In the Marvel Universe, every hero has one superpower they are best known for. According to Comic Basics, the top 10 traditional superhero powers are: flight, invisibility, shapeshifting, healing, super speed, super strength, underwater control, telekinesis, elemental control and mind control. Of all the superheroes, the most well-known and recognized is Superman. At one time or another, we have all imagined what it would be like to be able to leap buildings in a single bound, use our x-ray vision and super strength to defeat evil forces and save the world.
We have superheroes in the business world, too. They’re better known as startup founders. Their superpower may not allow them to see through walls, but it’s still impressive. As a founder, your superpower is something you can do better than anyone else without even trying. Like superheroes, we typically have more than one, but in truth, there’s one that defines us. It’s the one thing we know ourselves to be able to inhabit fully.
My superpower is making fuzzy things clear. It sounds simple, doesn’t it? But it turns out that getting clear on what you do and who you do it for is not that easy. I can help founders translate their vision into clear, concise marketing messaging in four weeks. Because speed is the fuel of every startup, it matters in business as much as it does in Marvel comics. Clarity means that you’re able to communicate your unique value proposition so simply and directly that everyone gets it. Best of all, your ideal client wants it, sees the value in it and will pay a premium for it.
What is your superpower worth?
As women entrepreneurs, we have many superpowers. But unlike Superman, who stands tall with a big S on his chest, we often minimize our powers, and as a result, we underestimate their value and often charge too little for our services. After all, if it comes so easily to us, how much can we really charge for it? I’ve learned to reframe the question. When it’s easy for us but not for others, that’s their intrinsic value. Like the superheroes that we are, we should stand tall, embrace our gifts and let them shine for everyone to see.
There’s another side to using our superpowers, and it’s so simple that it’s often overlooked by women entrepreneurs. We tend to take on too many superpowers, even the ones we don’t fully own. This means we spend a lot of time learning skills that others already possess. This leads to wearing all the hats in our businesses. In the early days of a startup, multi-tasking makes sense, but the sooner we can let go, the faster we can scale. Think of legal, bookkeeping, accounting, IT, marketing, branding and sales, to name a few. These are the pillars that will build a sustainable company, one that will allow the founder to use her gifts to the fullest.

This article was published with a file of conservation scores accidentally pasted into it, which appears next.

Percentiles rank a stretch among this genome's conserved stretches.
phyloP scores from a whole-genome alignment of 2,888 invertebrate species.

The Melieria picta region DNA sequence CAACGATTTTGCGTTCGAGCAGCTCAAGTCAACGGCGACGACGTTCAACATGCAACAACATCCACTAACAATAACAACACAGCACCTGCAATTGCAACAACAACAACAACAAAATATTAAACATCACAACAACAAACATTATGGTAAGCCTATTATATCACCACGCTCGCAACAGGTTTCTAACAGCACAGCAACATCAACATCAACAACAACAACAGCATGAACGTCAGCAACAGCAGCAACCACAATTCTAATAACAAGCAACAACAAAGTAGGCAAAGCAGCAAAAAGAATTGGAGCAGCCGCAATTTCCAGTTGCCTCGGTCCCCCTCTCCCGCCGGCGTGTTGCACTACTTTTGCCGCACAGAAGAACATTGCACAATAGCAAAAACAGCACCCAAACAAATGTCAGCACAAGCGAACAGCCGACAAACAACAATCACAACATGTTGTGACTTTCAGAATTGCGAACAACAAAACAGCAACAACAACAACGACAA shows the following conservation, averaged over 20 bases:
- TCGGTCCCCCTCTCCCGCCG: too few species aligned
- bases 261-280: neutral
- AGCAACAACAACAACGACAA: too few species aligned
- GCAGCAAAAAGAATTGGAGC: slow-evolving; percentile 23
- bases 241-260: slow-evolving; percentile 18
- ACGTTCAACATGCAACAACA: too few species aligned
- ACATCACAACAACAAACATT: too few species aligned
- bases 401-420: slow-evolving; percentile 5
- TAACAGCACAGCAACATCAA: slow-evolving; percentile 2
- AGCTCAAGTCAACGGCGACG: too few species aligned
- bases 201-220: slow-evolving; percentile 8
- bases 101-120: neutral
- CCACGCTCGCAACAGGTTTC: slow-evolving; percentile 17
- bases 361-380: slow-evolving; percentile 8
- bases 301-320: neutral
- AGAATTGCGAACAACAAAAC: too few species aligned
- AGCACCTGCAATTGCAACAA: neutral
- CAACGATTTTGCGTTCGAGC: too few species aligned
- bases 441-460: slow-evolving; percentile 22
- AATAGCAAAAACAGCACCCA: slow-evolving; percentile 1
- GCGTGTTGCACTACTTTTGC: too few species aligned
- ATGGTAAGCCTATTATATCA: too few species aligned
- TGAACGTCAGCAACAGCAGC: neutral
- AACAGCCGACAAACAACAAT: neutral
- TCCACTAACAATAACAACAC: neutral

Startups scale faster when founders know their limits.
Wearing all the hats is unsustainable and leads to burnout. Here are three indicators that you’re not making room for your superpower to shine.
1. How many hats are too many? Wearing more than five hats means that you’re juggling too many responsibilities. With that many balls in the air, you’re bound to drop one. Take inventory of your business and be honest with yourself. Which hat can you hand off to someone with deeper skills and more experience than you?
2. Is your business running you? “No one does it as well as me” is a common reason that founders use to keep wearing all the hats. But if you’re spending all your time managing the day-to-day of your business, who’s growing your business? Founders need time to develop a business strategy, oversee brand and marketing efforts and build their team of superheroes.
3. Identify your superpower. Once you’ve let go and built your team, you can focus on your true superpower. Maybe it’s networking, building relationships and partnerships, or maybe it’s creating a culture that will take your company to the next level. As you become more comfortable with letting go, you can give your own superpower the room it needs to grow.
A vision of blue skies
A founder’s primary role is to bring her vision to life and be the company’s North Star. That’s why Simon Sinek believes it’s time to change the non-descript title of CEO (Chief Executive Officer) to CVO (Chief Vision Officer). Every founder I’ve ever worked with is a visionary. They started their company because they saw a problem they could solve, a pain that could be alleviated or a need that should be fulfilled. Visionaries like all creative people, need time and space to innovate. That’s where the next great idea will come from. When you’re wearing all the hats, your business is running you and there’s no time for blue-sky thinking. And that’s what leads to innovation.
The Marvel franchise is worth nearly $23B. What is your superpower worth?